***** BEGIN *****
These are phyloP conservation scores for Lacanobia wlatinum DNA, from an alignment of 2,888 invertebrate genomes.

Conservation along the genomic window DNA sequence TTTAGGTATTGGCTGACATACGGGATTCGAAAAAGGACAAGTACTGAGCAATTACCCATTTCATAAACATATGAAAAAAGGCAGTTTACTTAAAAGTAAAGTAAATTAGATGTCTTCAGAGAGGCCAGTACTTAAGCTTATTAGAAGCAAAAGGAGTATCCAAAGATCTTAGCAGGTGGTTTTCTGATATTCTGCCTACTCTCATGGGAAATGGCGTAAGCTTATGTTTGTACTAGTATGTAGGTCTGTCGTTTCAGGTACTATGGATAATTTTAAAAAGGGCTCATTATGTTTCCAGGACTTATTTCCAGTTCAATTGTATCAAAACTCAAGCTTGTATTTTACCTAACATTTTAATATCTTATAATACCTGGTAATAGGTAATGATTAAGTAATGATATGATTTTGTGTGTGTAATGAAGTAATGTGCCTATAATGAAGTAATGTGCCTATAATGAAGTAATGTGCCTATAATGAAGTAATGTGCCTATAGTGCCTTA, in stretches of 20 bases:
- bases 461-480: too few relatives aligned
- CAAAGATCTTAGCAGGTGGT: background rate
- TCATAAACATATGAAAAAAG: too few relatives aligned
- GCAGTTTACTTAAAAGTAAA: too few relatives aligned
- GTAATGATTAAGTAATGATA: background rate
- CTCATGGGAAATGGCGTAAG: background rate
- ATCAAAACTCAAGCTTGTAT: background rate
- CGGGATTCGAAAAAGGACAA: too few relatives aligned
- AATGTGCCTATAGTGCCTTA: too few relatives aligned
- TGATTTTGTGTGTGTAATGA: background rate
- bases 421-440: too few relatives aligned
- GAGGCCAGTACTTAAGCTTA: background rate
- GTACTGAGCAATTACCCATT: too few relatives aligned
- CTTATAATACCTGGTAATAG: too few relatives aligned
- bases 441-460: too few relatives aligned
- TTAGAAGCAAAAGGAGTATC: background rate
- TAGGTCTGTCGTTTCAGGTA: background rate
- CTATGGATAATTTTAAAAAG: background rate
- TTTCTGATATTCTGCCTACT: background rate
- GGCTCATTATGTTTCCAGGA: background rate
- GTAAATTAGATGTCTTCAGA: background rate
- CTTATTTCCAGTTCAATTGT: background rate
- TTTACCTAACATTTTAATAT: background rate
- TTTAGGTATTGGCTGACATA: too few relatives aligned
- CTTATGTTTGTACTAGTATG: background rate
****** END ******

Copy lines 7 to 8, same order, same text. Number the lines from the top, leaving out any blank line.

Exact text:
- GTAATGATTAAGTAATGATA: background rate
- CTCATGGGAAATGGCGTAAG: background rate